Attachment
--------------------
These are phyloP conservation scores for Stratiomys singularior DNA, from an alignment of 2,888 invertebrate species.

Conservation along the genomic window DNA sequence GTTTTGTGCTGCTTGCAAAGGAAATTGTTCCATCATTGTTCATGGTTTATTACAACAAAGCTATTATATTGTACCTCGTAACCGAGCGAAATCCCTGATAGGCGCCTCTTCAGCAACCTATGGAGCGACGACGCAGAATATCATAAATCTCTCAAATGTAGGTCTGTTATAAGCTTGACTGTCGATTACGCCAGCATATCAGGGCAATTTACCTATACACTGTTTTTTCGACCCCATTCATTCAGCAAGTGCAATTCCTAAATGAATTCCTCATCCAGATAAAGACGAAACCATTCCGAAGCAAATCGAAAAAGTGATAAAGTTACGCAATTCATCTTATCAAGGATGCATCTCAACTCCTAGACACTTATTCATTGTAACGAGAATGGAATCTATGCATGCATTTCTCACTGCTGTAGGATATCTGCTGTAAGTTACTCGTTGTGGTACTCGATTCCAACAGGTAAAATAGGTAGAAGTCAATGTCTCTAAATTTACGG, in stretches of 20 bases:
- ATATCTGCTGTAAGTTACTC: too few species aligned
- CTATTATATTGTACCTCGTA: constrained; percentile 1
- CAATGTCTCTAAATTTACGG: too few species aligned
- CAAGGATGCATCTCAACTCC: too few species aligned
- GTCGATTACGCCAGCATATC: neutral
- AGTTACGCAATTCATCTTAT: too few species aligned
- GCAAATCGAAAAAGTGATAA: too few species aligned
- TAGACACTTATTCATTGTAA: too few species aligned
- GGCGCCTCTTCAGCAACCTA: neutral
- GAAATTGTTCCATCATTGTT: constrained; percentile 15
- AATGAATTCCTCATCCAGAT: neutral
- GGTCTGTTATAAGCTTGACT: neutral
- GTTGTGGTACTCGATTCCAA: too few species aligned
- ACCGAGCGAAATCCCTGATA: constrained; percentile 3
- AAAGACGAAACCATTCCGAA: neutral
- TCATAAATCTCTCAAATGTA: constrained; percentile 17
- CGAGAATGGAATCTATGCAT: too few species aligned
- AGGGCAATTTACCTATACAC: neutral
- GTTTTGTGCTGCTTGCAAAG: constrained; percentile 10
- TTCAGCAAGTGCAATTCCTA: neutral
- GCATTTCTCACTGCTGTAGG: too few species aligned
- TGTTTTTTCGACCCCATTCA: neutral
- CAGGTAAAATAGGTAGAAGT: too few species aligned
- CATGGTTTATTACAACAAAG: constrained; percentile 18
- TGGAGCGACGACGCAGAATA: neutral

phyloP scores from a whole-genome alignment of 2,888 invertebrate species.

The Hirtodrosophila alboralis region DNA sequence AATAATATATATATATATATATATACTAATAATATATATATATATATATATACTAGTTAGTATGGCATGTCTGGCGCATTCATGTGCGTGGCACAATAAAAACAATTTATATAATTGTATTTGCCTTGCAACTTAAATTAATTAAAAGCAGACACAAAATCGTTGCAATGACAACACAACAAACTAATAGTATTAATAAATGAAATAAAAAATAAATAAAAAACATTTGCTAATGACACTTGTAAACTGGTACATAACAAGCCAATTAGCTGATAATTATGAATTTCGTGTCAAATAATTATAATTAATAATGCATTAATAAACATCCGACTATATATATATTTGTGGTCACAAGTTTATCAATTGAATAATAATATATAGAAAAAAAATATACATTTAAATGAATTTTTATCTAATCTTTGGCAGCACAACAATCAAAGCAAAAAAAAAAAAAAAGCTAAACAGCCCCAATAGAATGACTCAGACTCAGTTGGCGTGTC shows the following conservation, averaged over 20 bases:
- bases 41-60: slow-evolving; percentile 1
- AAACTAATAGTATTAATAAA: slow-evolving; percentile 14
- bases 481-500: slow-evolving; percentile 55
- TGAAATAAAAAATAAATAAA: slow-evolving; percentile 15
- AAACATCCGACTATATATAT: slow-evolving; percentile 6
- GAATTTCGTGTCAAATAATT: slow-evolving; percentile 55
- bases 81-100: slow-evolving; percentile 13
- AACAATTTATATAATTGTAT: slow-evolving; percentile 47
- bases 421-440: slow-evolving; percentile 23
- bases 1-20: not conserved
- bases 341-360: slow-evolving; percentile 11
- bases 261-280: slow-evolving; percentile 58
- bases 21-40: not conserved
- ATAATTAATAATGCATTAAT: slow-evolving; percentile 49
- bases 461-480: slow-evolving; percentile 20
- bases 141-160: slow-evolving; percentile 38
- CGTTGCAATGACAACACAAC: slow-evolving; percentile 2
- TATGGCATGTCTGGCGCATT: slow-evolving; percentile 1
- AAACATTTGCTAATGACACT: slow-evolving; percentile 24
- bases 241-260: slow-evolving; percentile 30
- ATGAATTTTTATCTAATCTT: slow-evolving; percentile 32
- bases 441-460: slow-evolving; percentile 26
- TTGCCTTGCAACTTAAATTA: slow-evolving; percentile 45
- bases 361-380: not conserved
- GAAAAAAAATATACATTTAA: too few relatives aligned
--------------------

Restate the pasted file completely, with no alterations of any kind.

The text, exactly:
These are phyloP conservation scores for Stratiomys singularior DNA, from an alignment of 2,888 invertebrate species.

Conservation along the genomic window DNA sequence GTTTTGTGCTGCTTGCAAAGGAAATTGTTCCATCATTGTTCATGGTTTATTACAACAAAGCTATTATATTGTACCTCGTAACCGAGCGAAATCCCTGATAGGCGCCTCTTCAGCAACCTATGGAGCGACGACGCAGAATATCATAAATCTCTCAAATGTAGGTCTGTTATAAGCTTGACTGTCGATTACGCCAGCATATCAGGGCAATTTACCTATACACTGTTTTTTCGACCCCATTCATTCAGCAAGTGCAATTCCTAAATGAATTCCTCATCCAGATAAAGACGAAACCATTCCGAAGCAAATCGAAAAAGTGATAAAGTTACGCAATTCATCTTATCAAGGATGCATCTCAACTCCTAGACACTTATTCATTGTAACGAGAATGGAATCTATGCATGCATTTCTCACTGCTGTAGGATATCTGCTGTAAGTTACTCGTTGTGGTACTCGATTCCAACAGGTAAAATAGGTAGAAGTCAATGTCTCTAAATTTACGG, in stretches of 20 bases:
- ATATCTGCTGTAAGTTACTC: too few species aligned
- CTATTATATTGTACCTCGTA: constrained; percentile 1
- CAATGTCTCTAAATTTACGG: too few species aligned
- CAAGGATGCATCTCAACTCC: too few species aligned
- GTCGATTACGCCAGCATATC: neutral
- AGTTACGCAATTCATCTTAT: too few species aligned
- GCAAATCGAAAAAGTGATAA: too few species aligned
- TAGACACTTATTCATTGTAA: too few species aligned
- GGCGCCTCTTCAGCAACCTA: neutral
- GAAATTGTTCCATCATTGTT: constrained; percentile 15
- AATGAATTCCTCATCCAGAT: neutral
- GGTCTGTTATAAGCTTGACT: neutral
- GTTGTGGTACTCGATTCCAA: too few species aligned
- ACCGAGCGAAATCCCTGATA: constrained; percentile 3
- AAAGACGAAACCATTCCGAA: neutral
- TCATAAATCTCTCAAATGTA: constrained; percentile 17
- CGAGAATGGAATCTATGCAT: too few species aligned
- AGGGCAATTTACCTATACAC: neutral
- GTTTTGTGCTGCTTGCAAAG: constrained; percentile 10
- TTCAGCAAGTGCAATTCCTA: neutral
- GCATTTCTCACTGCTGTAGG: too few species aligned
- TGTTTTTTCGACCCCATTCA: neutral
- CAGGTAAAATAGGTAGAAGT: too few species aligned
- CATGGTTTATTACAACAAAG: constrained; percentile 18
- TGGAGCGACGACGCAGAATA: neutral

phyloP scores from a whole-genome alignment of 2,888 invertebrate species.

The Hirtodrosophila alboralis region DNA sequence AATAATATATATATATATATATATACTAATAATATATATATATATATATATACTAGTTAGTATGGCATGTCTGGCGCATTCATGTGCGTGGCACAATAAAAACAATTTATATAATTGTATTTGCCTTGCAACTTAAATTAATTAAAAGCAGACACAAAATCGTTGCAATGACAACACAACAAACTAATAGTATTAATAAATGAAATAAAAAATAAATAAAAAACATTTGCTAATGACACTTGTAAACTGGTACATAACAAGCCAATTAGCTGATAATTATGAATTTCGTGTCAAATAATTATAATTAATAATGCATTAATAAACATCCGACTATATATATATTTGTGGTCACAAGTTTATCAATTGAATAATAATATATAGAAAAAAAATATACATTTAAATGAATTTTTATCTAATCTTTGGCAGCACAACAATCAAAGCAAAAAAAAAAAAAAAGCTAAACAGCCCCAATAGAATGACTCAGACTCAGTTGGCGTGTC shows the following conservation, averaged over 20 bases:
- bases 41-60: slow-evolving; percentile 1
- AAACTAATAGTATTAATAAA: slow-evolving; percentile 14
- bases 481-500: slow-evolving; percentile 55
- TGAAATAAAAAATAAATAAA: slow-evolving; percentile 15
- AAACATCCGACTATATATAT: slow-evolving; percentile 6
- GAATTTCGTGTCAAATAATT: slow-evolving; percentile 55
- bases 81-100: slow-evolving; percentile 13
- AACAATTTATATAATTGTAT: slow-evolving; percentile 47
- bases 421-440: slow-evolving; percentile 23
- bases 1-20: not conserved
- bases 341-360: slow-evolving; percentile 11
- bases 261-280: slow-evolving; percentile 58
- bases 21-40: not conserved
- ATAATTAATAATGCATTAAT: slow-evolving; percentile 49
- bases 461-480: slow-evolving; percentile 20
- bases 141-160: slow-evolving; percentile 38
- CGTTGCAATGACAACACAAC: slow-evolving; percentile 2
- TATGGCATGTCTGGCGCATT: slow-evolving; percentile 1
- AAACATTTGCTAATGACACT: slow-evolving; percentile 24
- bases 241-260: slow-evolving; percentile 30
- ATGAATTTTTATCTAATCTT: slow-evolving; percentile 32
- bases 441-460: slow-evolving; percentile 26
- TTGCCTTGCAACTTAAATTA: slow-evolving; percentile 45
- bases 361-380: not conserved
- GAAAAAAAATATACATTTAA: too few relatives aligned